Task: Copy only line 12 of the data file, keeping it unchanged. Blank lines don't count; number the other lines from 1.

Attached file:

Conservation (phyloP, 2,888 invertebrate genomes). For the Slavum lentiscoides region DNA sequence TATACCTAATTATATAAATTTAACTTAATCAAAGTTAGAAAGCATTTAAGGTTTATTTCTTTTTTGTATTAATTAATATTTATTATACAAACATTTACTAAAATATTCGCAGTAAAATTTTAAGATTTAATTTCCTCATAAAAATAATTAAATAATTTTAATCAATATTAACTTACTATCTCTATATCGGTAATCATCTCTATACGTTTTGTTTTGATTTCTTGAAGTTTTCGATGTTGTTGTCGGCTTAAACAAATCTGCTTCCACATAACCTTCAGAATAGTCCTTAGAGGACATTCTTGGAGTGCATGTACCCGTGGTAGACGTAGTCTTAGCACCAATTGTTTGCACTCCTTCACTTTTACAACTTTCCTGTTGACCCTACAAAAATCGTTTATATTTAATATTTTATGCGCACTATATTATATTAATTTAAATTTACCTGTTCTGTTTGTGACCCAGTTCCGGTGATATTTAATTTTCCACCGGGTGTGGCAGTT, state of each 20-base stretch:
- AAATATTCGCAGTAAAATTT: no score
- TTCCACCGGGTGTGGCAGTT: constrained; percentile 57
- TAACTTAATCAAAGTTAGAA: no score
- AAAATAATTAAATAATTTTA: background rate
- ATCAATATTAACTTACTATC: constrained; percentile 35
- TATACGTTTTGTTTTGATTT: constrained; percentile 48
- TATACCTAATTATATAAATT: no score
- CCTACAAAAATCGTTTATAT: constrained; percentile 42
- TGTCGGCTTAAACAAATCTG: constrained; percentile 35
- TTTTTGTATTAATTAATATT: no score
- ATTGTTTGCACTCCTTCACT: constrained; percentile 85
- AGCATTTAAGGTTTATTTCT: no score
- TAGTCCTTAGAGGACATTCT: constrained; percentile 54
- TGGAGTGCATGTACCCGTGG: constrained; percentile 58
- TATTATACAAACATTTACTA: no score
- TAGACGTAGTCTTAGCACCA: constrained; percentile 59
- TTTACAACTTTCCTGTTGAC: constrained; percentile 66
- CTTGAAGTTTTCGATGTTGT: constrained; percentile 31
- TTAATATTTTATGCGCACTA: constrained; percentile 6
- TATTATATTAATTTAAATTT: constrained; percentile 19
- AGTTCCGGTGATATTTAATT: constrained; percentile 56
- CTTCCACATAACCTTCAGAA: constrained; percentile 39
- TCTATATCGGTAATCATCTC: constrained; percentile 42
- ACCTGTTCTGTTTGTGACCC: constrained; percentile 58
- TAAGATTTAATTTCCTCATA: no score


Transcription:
- ATTGTTTGCACTCCTTCACT: constrained; percentile 85